Getting Involved with Your Child’s Education
Parents need to advocate for their children.
Parents who are involved with their child’s education provide a better chance of success.
This is about doing what is best for your child.
Provide Homework Help
One of the things that most parents need to do is help their children with homework. Regardless of your opinion on whether children should be given homework, most kids get sent home with it. Trying to get it done can be stressful, but it can often take much less time than you think. If you use the right techniques to encourage your child, you can help them to refresh what they’ve learned at school. You can also begin to teach them to work on their own so they will eventually be able to do their homework without much help from you.
Join the PTA
If your child’s school has a parent-teacher association, it can provide the perfect opportunity to get involved with their education. By joining the PTA, you can get the chance to talk about various issues in the school, including education, extra-curricular activities, and any resources or initiatives that you might find useful. Being a PTA member allows you to have a voice and ensure you have a channel to use for advocating for your child and other children too. It will help you to stay up to date with what’s happening and keep in touch with teachers.
Help with Class Projects
You could get involved with your child’s education by helping with class projects. Teachers are often appreciative of the help that parents and guardians can give them. You might help with researching and organizing class projects, ranging from how to make a class book to caring for a class pet or starting a garden for the class to look after. You could help by providing materials and resources that are needed for class projects. Or you might be able to volunteer your time to help out too.
Sign Up for Field Trips
Another way to volunteer your time could be to sign up for chaperoning on field trips. This is something that you might be able to do if you’re available during the day on weekdays. Before you sign up for anything like this, you might need to have a background check or meet some other requirements to ensure you can join in. This is to make sure that any parents or other non-teachers attending field trips are safe choices who can be responsible for other people’s children. Field trips can be a lot of fun and a chance to see what your child experiences when going on them.
Reading together with your child is something that you can start to do from an early age. Even before your child learns to read, you can spend time reading together, and you can continue once they start school too. Take turns reading different books. This will allow your child the benefit of both being read to and reading on their own. Some children can be reluctant readers, but there are plenty of ways to encourage more reading. You might need to spend some time looking for books or other materials that your child enjoys.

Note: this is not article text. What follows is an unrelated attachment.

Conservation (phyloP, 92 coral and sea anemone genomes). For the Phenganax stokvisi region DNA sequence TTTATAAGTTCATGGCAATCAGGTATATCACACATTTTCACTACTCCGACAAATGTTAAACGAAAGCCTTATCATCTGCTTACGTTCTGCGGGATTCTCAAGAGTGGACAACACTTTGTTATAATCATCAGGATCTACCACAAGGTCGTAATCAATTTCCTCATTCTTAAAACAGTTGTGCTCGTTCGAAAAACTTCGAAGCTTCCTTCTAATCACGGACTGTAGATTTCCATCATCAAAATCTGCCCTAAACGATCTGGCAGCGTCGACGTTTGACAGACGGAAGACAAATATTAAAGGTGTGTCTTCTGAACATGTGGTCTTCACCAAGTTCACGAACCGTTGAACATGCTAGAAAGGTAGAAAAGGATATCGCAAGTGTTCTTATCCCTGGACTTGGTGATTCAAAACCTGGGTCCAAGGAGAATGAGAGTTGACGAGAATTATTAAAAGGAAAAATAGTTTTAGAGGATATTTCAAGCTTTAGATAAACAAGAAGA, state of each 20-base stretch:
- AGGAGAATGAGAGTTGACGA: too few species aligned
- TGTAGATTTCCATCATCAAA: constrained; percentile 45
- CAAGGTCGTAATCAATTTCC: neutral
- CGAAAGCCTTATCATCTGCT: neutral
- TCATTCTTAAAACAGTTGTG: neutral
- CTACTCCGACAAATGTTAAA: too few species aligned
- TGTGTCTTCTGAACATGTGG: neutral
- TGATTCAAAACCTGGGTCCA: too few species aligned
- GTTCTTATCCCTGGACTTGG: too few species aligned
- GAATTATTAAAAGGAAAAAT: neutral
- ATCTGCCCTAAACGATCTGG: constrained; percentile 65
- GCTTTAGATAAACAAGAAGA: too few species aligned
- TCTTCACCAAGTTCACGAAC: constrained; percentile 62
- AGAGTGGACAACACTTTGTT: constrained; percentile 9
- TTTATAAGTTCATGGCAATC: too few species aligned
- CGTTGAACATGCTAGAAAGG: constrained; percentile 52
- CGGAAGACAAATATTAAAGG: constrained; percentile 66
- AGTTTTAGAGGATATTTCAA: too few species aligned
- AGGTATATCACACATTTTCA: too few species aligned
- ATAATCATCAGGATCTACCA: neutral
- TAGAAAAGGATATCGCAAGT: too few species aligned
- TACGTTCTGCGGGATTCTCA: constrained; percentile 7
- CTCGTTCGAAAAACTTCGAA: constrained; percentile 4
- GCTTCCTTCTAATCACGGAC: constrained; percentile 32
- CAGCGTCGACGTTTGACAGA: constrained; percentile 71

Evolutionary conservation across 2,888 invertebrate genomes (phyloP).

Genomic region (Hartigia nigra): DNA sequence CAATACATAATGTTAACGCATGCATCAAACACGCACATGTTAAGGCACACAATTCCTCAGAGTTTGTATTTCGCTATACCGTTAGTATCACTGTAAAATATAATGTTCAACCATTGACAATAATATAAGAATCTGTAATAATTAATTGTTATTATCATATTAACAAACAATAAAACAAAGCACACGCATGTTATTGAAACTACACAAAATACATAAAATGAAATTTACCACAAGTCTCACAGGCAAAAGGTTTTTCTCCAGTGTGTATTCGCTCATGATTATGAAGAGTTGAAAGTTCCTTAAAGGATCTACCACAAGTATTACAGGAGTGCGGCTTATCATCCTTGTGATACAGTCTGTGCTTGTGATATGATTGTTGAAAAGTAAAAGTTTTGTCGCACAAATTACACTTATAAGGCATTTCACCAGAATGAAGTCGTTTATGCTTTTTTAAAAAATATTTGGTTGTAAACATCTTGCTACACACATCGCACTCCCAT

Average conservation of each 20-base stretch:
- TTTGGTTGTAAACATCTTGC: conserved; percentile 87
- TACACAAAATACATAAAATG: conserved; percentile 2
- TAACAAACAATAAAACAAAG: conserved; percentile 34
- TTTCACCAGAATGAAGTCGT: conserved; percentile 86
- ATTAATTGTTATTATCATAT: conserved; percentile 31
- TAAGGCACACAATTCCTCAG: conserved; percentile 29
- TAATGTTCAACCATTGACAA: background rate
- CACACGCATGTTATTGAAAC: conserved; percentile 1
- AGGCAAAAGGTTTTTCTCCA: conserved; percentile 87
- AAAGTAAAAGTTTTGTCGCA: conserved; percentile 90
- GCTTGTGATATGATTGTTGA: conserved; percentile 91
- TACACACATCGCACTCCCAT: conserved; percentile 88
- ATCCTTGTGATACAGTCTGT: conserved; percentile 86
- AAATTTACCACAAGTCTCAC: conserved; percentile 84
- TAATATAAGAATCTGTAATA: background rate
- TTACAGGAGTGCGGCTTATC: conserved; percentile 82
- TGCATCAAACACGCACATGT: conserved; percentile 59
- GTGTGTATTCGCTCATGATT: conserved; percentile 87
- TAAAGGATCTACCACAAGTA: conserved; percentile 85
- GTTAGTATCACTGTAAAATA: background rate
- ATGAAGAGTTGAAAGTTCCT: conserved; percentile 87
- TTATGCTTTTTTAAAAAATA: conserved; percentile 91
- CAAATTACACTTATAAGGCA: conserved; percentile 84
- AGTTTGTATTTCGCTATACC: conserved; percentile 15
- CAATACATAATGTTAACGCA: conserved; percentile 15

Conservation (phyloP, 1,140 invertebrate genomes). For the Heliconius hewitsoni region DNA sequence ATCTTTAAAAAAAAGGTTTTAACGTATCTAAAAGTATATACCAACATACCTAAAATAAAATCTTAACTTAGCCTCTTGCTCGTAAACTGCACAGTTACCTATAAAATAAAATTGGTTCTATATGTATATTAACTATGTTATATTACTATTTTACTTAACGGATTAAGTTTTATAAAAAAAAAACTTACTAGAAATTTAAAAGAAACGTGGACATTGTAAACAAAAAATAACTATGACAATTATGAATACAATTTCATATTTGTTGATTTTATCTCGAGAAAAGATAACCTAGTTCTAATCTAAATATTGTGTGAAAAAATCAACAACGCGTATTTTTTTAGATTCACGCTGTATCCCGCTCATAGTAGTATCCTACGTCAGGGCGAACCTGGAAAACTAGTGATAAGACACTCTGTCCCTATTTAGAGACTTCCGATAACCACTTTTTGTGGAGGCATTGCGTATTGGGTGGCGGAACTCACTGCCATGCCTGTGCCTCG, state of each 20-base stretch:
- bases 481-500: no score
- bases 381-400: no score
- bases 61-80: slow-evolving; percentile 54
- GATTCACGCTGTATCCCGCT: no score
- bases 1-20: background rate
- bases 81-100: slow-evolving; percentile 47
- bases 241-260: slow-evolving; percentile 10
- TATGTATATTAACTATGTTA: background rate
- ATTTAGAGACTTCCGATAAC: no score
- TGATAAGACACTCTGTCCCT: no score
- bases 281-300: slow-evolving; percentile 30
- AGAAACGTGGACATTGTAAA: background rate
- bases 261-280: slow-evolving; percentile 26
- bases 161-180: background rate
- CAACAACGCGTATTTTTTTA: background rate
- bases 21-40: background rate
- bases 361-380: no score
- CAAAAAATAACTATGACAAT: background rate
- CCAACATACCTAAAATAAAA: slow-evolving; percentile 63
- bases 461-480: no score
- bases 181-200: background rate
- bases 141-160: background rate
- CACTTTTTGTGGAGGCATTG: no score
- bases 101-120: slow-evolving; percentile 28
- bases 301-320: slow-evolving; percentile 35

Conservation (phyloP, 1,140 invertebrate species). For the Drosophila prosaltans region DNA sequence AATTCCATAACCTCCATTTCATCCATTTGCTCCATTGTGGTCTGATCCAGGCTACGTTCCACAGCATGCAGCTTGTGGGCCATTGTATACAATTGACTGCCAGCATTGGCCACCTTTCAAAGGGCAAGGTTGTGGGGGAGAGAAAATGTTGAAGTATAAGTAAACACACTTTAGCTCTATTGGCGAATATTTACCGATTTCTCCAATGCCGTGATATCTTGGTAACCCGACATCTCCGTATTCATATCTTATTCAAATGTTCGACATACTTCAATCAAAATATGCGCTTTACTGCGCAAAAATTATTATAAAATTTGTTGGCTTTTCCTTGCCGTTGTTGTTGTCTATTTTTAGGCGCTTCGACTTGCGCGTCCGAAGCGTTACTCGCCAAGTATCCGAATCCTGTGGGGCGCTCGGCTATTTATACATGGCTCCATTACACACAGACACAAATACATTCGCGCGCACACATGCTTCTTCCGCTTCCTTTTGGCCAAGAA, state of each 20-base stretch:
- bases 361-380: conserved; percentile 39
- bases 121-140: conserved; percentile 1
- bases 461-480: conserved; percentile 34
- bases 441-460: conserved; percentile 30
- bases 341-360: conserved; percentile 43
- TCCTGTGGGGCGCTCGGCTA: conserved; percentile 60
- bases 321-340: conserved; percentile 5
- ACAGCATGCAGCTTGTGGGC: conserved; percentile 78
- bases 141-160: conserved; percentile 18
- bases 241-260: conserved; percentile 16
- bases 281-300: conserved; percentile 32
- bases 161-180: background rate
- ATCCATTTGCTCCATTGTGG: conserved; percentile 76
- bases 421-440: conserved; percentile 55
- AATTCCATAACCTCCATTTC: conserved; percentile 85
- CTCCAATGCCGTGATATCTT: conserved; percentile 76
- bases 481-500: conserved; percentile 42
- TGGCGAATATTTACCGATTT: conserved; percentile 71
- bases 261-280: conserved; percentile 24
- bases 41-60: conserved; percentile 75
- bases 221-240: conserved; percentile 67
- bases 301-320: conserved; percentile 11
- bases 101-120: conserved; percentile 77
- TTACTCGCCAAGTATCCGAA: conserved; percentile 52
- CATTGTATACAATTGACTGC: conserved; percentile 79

Reinforce School Learning at Home
When you stay up to date with what your child is learning at school, you can do things to help reinforce what they’re learning at home. They might already have some homework to do, but you can also find other activities that help to apply what they’re learning in different ways. You might take them shopping to encourage them to use their numeracy skills or watch some history documentaries about the subject that they’re currently learning.
Stay in Contact with Teachers
Keeping in touch with teachers will ensure you know what your child is doing in school and how they’re doing. Of course, be aware that a fine line exists between being involved and pestering. Teachers don’t have time to stay in close touch with all of their students’ parents at all times. But they should be able to communicate with you appropriately about how your child is doing at school, whether any issues need to be resolved, and how you can help to support their education.
Provide Encouragement and Rewards
It’s important to reward and praise your child for doing well at school. You should also remember that doing well can look different for every child. For some it’s getting the highest grades possible and for others it’s maintaining consistent results. For others, it could be trying their hardest to make a small improvement. Praise your child when they do well and when they strive to improve or do their best. It’s good to acknowledge their efforts outside of school in addition to any rewards at school,
Help Your Child Take a Break
While you should be encouraging your child in their education, children also deserve a break from learning. Provide a break between schoolwork and homework or make sure there is a break between homework and dinner. The kids need some time to play or relax. Taking the pressure off and letting your child relax, play and spend time with friends will mean they’re ready for their next day at school. Plus, it allows them to work on other skills. For example, their social skills and other important things they might not always learn in the classroom.